Kidney Cancer

  • Lee E. Moore
  • Patricia A. Stewart
  • Sara Karami


Malignant tumors of the kidney account for approximately 2 % of all new primary cancer cases diagnosed in the United States (US) and worldwide. Renal cell carcinoma (RCC) of the renal parenchyma accounts for over 80 % of all kidney cancers, the majority of which are adenocarcinomas that arise from the renal parenchyma. RCC is divided into distinct histological subtypes, clear cell being the most prevalent (80–85 %) followed by papillary RCC (10 %). Less common subtypes of kidney cancer include oncocytoma and chromophobe tumors. Another histological subtype of kidney cancer is transitional cell carcinoma (TCC) which is most often located in the renal pelvis. Histologically, these tumors are considered more similar to TCC of the bladder. In RCC, the major etiologic risk factors that are thought to explain approximately 50 % of cases include cigarette smoking, obesity (high body mass index or BMI), hypertension, and diabetes. The increasing prevalence of these risk factors may explain temporal variations in renal cancer incidence rates by country/region and within particular subpopulations. While the etiologic factors associated with the remaining 50 % of renal cancer cases are for the most part unexplained, other risk factors that have been described in the literature include analgesic use, long-term hemodialysis, hormonal/reproductive factors, variations in diet, family history of renal cancer, and genetic factors. Although not generally considered an occupationally related cancer, several studies have pointed towards occupational and environmental exposures; many associations, however, remain inconclusive. The current review will focus upon renal cancer risk associated with exposure to various agents in the workplace that are suspected of being renal carcinogens. Initial studies we present will evaluate historical exposures using job and industry titles, in which exposures to carcinogens were “likely” to be encountered in the workplace. Subsequently, to reduce speculation and exposure misclassification, higher-quality studies that used more sophisticated exposure assessment techniques (i.e., expert-assessed or actual industrial hygiene measurements) will be presented.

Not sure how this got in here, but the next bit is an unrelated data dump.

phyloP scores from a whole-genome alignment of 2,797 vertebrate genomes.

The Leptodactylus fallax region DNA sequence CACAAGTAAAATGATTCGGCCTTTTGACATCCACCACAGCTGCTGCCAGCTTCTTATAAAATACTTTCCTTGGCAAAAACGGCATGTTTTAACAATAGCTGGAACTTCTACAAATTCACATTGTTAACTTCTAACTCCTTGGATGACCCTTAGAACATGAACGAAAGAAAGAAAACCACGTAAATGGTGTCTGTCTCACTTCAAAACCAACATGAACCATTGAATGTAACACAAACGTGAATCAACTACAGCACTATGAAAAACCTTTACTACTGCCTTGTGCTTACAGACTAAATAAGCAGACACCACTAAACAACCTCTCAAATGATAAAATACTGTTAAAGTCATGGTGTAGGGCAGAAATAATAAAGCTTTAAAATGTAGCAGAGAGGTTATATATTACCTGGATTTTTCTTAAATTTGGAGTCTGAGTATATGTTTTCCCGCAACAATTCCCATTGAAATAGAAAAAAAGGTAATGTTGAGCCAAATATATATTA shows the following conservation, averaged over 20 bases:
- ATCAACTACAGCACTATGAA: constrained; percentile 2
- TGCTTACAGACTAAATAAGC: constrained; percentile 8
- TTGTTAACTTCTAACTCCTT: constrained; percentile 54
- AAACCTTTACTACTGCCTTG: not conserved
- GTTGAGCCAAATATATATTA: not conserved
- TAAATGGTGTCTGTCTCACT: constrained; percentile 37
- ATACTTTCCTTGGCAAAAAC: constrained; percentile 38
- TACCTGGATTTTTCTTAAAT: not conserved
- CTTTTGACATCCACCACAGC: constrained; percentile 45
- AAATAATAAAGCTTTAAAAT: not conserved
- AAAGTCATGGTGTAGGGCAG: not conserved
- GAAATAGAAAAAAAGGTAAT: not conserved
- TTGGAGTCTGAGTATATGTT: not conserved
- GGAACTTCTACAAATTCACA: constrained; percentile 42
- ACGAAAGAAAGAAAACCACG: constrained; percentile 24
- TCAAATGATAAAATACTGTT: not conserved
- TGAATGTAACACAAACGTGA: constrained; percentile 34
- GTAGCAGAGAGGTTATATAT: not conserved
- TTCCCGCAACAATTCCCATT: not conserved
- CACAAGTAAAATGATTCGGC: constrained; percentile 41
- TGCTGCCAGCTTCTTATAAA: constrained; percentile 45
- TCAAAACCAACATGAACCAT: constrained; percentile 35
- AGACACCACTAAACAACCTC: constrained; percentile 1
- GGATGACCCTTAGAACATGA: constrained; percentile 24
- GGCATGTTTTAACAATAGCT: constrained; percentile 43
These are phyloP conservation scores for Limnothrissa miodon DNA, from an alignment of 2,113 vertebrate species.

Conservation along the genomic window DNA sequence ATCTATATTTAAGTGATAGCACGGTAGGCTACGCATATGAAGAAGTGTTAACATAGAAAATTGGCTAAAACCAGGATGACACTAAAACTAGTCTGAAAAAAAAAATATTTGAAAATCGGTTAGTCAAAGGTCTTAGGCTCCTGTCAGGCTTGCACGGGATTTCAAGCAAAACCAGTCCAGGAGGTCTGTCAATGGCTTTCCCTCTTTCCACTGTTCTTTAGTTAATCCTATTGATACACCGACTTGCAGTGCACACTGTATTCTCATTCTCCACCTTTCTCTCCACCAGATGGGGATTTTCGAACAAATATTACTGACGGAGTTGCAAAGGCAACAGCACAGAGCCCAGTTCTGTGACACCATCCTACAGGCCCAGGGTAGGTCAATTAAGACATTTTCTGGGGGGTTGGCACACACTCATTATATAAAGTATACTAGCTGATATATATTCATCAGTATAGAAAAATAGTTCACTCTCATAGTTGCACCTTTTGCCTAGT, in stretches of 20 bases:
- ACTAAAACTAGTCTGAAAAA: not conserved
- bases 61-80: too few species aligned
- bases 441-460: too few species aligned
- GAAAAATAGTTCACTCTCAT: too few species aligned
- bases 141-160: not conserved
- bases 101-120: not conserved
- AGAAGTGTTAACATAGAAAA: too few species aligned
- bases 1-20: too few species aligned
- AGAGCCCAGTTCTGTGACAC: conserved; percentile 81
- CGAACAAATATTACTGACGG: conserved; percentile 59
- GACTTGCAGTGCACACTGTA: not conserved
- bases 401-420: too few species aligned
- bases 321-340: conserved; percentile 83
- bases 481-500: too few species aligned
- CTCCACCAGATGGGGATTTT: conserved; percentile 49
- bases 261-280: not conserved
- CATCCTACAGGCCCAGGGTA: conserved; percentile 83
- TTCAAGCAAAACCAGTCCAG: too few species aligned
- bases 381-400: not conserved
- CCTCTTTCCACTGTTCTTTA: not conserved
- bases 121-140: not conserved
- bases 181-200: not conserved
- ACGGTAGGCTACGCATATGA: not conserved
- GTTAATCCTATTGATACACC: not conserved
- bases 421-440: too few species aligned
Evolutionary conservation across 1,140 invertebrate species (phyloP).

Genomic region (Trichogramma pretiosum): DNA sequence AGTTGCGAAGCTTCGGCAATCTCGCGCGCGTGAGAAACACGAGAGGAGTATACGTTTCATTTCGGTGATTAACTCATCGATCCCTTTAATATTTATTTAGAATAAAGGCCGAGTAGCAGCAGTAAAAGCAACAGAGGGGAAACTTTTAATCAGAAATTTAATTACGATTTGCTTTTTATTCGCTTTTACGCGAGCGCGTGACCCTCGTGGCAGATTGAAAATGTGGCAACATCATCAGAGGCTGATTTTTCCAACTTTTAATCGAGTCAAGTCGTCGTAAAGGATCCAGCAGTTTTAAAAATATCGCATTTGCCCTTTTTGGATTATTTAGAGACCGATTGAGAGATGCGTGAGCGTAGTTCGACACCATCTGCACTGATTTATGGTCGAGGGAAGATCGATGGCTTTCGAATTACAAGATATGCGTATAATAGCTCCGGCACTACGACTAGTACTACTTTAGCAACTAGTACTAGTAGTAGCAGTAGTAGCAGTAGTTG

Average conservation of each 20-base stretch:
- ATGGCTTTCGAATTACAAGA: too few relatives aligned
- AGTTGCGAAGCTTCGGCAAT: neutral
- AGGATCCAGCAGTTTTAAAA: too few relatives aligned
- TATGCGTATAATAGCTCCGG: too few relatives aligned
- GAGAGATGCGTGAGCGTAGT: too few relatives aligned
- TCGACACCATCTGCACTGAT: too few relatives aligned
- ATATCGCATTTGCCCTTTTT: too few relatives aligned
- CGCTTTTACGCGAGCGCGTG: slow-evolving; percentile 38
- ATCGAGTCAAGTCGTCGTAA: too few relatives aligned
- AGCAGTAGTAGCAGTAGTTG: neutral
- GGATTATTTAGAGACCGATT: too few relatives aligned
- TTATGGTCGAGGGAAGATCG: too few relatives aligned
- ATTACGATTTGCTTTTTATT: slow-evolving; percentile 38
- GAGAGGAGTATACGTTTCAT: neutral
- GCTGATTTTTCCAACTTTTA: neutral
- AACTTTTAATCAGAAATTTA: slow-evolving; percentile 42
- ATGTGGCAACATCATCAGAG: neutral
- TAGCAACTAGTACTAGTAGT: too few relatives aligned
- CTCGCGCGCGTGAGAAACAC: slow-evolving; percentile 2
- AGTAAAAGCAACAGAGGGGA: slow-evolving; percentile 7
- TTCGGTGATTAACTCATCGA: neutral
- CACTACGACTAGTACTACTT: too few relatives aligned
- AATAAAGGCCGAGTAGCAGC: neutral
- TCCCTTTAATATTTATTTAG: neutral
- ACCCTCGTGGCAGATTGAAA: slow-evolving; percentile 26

Kidney cancer Occupation Solvents Trichloroethylene Metals Cadmium Lead Pesticides Diesel auto fumes Asbestos Ultraviolet (UV) exposure 


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Copyright information

© Springer-Verlag London 2014

Authors and Affiliations

  • Lee E. Moore
    • 1
  • Patricia A. Stewart
    • 2
  • Sara Karami
    • 3
  1. 1.Division of Cancer Epidemiology and GeneticsNational Cancer Institute, National Institutes of HealthRockvilleUSA
  2. 2.Stewart Exposure Assessments, LLCArlingtonUSA
  3. 3.Division of Cancer Epidemiology and GeneticsNational Cancer InstituteRockvilleUSA

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